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25 June, 2024
 
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Cyprus' conservatives in tight spot after first round

DISY split as center-backed ex-minister from Right goes up against fellow career diplomat backed by Left

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The conservative ruling party in the Republic of Cyprus is facing a “serious dilemma” this week ahead of a runoff presidential election on Sunday, with statements by DISY members already signaling a tight spot for the Right.

Career diplomat and former foreign minister Nikos Christodoulides came at the top with 32% in Sunday’s first round of voting, followed by fellow seasoned diplomat Andreas Mavroyiannis who surprised political pundits with 29.6% of the vote.

Christodoulides, a political conservative and member of right-wing Democratic Rally party (DISY), will face Mavroyiannis in a runoff next Sunday after the surprising defeat of Averof Neophytou who got just 26.1%.

Mavroyiannis, who served in the current administration, was backed by left-wing AKEL, while Christodoulides who stepped down as foreign minister in 2021 got support from a center-DIKO-backed coalition.

'We have very serious differences with both candidates. However, this is the result we got, in the first round, one of them will be the next president, this is a fact'

Neophytou ally and former finance minister Harris Georgiades went on state radio Monday morning saying this was a “serious dilemma” for DISY, adding that Christodoulides moved in a divisive manner that disappointed the party members.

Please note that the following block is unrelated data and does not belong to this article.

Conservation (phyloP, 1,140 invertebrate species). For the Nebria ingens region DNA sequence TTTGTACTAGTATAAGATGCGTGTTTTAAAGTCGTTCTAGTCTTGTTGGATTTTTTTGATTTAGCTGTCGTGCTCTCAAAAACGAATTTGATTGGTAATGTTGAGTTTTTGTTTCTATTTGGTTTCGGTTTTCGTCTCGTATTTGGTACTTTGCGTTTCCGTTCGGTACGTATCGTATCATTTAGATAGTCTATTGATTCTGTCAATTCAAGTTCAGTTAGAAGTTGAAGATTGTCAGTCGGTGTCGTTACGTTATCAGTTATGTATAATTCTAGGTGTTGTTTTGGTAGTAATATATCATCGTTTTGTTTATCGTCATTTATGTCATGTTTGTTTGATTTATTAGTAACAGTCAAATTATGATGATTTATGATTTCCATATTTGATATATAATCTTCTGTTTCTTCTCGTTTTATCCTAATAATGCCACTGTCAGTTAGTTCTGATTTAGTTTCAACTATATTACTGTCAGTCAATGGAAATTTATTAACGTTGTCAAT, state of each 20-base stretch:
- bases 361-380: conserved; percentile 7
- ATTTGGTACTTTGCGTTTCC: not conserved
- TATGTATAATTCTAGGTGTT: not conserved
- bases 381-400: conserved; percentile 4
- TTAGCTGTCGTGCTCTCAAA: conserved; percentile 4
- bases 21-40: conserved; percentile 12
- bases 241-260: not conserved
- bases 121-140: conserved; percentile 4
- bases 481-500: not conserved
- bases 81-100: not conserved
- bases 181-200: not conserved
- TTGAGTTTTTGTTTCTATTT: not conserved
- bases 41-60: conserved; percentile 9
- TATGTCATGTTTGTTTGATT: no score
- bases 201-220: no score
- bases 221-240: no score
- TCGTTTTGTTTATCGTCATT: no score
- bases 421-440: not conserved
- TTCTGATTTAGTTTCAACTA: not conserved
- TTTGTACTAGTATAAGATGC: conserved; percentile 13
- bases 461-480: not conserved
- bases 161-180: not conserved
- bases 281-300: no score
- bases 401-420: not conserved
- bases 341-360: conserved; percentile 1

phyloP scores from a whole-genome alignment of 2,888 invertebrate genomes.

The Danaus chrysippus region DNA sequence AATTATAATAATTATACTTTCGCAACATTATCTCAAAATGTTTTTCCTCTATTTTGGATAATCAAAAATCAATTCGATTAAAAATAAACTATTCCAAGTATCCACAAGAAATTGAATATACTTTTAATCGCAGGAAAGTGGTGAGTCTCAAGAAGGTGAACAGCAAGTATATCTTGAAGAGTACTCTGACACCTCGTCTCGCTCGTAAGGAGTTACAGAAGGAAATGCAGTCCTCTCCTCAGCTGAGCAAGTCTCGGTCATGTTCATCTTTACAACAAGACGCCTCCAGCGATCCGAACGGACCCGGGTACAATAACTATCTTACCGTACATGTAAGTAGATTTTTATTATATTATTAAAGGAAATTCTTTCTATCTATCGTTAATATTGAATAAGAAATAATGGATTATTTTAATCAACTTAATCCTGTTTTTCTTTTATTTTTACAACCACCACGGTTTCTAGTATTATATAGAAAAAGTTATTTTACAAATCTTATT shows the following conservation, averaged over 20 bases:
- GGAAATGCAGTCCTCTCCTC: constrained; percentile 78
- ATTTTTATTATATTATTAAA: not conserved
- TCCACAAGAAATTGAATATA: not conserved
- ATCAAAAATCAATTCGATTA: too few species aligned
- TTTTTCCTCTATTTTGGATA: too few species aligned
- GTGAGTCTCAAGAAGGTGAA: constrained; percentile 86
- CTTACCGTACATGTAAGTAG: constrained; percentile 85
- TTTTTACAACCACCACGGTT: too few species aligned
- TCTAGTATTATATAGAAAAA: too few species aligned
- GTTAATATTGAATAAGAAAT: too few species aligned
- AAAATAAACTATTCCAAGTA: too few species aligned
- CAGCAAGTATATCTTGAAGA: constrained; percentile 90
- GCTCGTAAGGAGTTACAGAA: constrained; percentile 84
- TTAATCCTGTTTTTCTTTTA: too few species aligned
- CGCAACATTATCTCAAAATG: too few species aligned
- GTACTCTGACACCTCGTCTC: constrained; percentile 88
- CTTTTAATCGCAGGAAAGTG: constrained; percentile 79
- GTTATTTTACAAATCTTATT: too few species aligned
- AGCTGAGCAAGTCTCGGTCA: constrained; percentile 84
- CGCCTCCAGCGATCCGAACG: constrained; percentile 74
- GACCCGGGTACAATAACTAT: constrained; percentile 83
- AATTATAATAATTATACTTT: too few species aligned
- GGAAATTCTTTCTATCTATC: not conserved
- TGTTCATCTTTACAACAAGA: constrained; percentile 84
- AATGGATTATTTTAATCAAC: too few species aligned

“We have very serious differences with both candidates. However, this is the result we got, in the first round, one of them will be the next president, this is a fact,” he said.

Neophytou had expected a spot in the runoff and previously issued a statement that ruled out working with any of the other two candidates, with the DISY president vowing to remain in the opposition in such a scenario.

“This is what we said in statement said, and I was one of those who drafted the statement,” Georgiades said.

But things were not as clear after Sunday’s first round.

Paphos Mayor Phedonas Phedonos, a popular DISY member, called for his party to back Mavroyiannis.

But Education Minister Prodromos Prodromou said the conservative party ought to stick to fellow member Christodoulides.

Neophytou and Georgiades were expected to hold a meeting with outgoing President Nicos Anastasiades on Monday at the Presidential Palace to discuss the situation.

“Nothing is clear now because there has been no discussion yet,” Georgiades said.

“We have to evaluate this,” he added.

Last year Christodoulides announced a “non-partisan candidacy” for president, deviating from political norms and promising an “all-inclusive and non-combative” race.

Christodoulides has been accused by opponents on the Left of offering nothing new compared to ten years of conservative rule, an accusation the former FM has rejected. He has also denied reports that he lacked clear positions on key issues.

Anastasiades was later accused of not clearly backing Neophytou, with political pundits suggesting occasional statements in favor of the DISY president were just lip service, an allegation the outgoing president has vehemently denied.

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